Research at CSHE - Higher Education in the Digital Age

pcassuto | 28 avril, 2012 15:58 implications of emerging information and communication technologies for higher education teaching, research, and administration.
The "Higher Education in the Digital Age" program area is devoted to the policy implications of emerging information and communication technologies (ICTs) for higher education. In our "Higher Education in the Digital Age" research, we take a comparative perspective on the policy and institutional questions associated with integrating ICTs into the academic milieu, including college and university teaching, research, and administration. Our ongoing work suggests that two broad and interrelated areas of inquiry are in need of immediate multidisciplinary and comparative analysis: 1) Costs and Benefits: Economic, Academic, and Social, and 2) Patterns of Institutional Change and Strategic Choices.
As part of this research area, CSHE has particular interest in tracking and analyzing the myriad developments in on-line distributed education that are taking place at UC Berkeley, and throughout the University of California (UC) ten-campus system. The Higher Education in the Digital Age (HEDA) program area is under the direction of Dr. Diane Harley.
Peer Review in Academic Promotion and Publishing: Its Meaning, Locus, and Future
A Project Report and Associated Recommendations, Proceedings from a Meeting, and Background Papers. Authors: Diane Harley and Sophia Krzys Acord.
Final Report Available:
Assessing the Future Landscape of Scholarly Communication: An Exploration of Faculty Values and Needs in Seven Disciplines
. Authors: Diane Harley, Ph.D., Senior Researcher and Principal Investigator; Sophia Krzys Acord, Ph.D.; Sarah Earl-Novell, Ph.D.; Shannon Lawrence, M.A.; C. Judson King, Professor, Provost Emeritus, and Principal Investigator.
Current Projects:
Open and Affordable Textbooks Project

The Student Public Interest Research Groups (PIRGs) have been working on the problem of textbook affordability for college students. Open Educational Resources (OER)­learning materials, distributed openly for either no or minimal cost, may have begun to result in a credible, viable infrastructure for Open Textbooks that mainstream faculty would accept. The Student PIRGs have launched a two-year campaign ( to drive mainstream faculty's acceptance of Open Textbooks in place of traditional textbooks. The goal of the campaign is to raise faculty awareness of the issue, and encourage faculty to sign a public statement of support. The Student PIRGs believe that such a network would encourage development and distribution of OER in wider circles of the academic community. This project is under the direction of Principal Investigator Diane Harley.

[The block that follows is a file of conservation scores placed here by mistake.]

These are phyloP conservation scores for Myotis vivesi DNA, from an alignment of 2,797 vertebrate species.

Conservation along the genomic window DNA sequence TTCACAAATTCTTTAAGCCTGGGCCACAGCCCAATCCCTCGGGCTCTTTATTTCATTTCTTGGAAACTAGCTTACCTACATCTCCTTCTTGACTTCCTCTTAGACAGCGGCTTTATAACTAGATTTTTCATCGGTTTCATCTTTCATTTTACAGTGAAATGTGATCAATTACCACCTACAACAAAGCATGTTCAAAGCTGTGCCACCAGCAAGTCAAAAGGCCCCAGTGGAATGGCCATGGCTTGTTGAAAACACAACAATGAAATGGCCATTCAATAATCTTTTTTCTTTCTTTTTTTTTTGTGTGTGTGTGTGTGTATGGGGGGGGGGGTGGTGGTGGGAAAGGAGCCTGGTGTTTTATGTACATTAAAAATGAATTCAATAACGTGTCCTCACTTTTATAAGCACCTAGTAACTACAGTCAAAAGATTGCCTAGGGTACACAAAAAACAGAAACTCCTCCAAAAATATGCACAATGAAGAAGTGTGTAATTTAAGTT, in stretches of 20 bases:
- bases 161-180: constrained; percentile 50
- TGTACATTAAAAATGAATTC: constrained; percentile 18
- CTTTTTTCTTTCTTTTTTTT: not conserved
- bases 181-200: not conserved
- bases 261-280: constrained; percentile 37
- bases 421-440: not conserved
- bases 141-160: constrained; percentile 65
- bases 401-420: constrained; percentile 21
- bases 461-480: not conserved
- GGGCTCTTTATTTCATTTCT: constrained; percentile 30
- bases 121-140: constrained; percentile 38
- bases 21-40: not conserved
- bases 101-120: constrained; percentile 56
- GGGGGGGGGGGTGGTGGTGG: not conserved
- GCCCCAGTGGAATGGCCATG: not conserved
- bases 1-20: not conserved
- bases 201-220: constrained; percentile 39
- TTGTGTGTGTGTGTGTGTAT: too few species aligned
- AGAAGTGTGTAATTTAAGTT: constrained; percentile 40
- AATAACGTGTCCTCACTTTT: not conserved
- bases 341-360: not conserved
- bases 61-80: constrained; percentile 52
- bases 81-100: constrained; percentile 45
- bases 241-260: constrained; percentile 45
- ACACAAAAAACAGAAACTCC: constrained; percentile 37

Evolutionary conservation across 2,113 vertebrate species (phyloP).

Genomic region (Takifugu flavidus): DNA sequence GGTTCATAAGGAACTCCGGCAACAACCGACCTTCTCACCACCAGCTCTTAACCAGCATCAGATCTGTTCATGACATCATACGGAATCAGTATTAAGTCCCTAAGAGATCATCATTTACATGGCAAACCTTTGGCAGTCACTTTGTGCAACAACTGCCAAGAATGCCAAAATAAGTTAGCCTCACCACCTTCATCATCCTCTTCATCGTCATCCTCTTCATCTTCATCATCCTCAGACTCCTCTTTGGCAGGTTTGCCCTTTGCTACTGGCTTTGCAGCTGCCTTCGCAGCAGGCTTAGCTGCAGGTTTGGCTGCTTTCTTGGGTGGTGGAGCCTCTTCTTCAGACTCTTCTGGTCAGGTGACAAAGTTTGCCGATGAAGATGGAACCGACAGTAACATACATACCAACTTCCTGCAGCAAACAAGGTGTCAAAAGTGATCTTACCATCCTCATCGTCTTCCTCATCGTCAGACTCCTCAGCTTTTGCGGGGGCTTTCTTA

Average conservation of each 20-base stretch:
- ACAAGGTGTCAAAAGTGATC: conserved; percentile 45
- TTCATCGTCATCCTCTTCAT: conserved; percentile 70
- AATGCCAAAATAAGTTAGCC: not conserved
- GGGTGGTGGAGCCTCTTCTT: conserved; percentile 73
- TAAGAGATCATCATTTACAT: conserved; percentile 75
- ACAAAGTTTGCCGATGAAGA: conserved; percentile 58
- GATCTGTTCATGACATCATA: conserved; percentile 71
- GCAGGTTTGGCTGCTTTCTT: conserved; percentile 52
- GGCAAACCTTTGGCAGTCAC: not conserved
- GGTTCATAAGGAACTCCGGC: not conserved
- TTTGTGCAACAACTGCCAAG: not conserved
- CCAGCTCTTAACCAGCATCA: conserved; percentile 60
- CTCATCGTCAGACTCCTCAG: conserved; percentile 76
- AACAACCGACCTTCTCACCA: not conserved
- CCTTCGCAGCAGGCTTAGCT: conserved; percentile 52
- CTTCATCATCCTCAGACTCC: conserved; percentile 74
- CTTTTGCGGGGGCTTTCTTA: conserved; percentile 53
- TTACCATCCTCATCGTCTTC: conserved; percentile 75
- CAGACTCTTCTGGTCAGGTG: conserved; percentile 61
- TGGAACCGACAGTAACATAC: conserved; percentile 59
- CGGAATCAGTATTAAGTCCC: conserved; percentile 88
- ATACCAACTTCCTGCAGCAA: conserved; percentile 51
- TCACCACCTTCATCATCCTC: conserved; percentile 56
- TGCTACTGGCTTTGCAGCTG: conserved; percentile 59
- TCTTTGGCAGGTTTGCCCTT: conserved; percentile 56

Digital Resource Study

A research project studying the use of digital resources in undergraduate education in the humanities and social sciences. The Higher Education in the Digital Age Project has completed a three-year research project investigating the use of digital collections in undergraduate humanities and social science education.
The Future of Scholarly Communication

An Investigation of Peer Review in Academic Promotion and Publishing: Its Meaning, Locus, and Future

This project is under the direction of principal investigator Diane Harley. In 2009 and 2010, we hosted a number of meetings with experts to explore how peer review relates to scholarly communication and academic values. The topics covered included assessing various forms of peer review and which are needed for specific academic purposes (e.g., advancement, publishing, extramural funding, national and international stature). Additionally, a considerable amount of time was spent discussing the perception that, although peer review represents the best available system, there are nonetheless a multitude of problems with it. Flowing from our research and discussions was a proposal that it would be useful to examine how separating the peer review process from publication, and vice versa, might most effectively and practicably be accomplished given the currently entrenched system of peer review (which is organized primarily by publishers but carried out by faculty). In October 2009, the Andrew W. Mellon Foundation awarded CSHE a grant to explore the ramifications of separating these activities and, perhaps, creating a research dissemination system that is informed by, but not necessarily fully combined to, its own formal peer review system. The report from this research is published here.
Regulation of E-Learning

CSHE is conducting a research project to explore and inform current and ongoing debates in the regulation of technology-mediated higher education both domestically and internationally. Project activities include commissioning a set of white papers and analyses, which will provide the basis for discussion and debate at a small by-invitation symposium in early 2006. The symposium will be used to identify further research on the most promising topics, and the proceedings will be published through this website.

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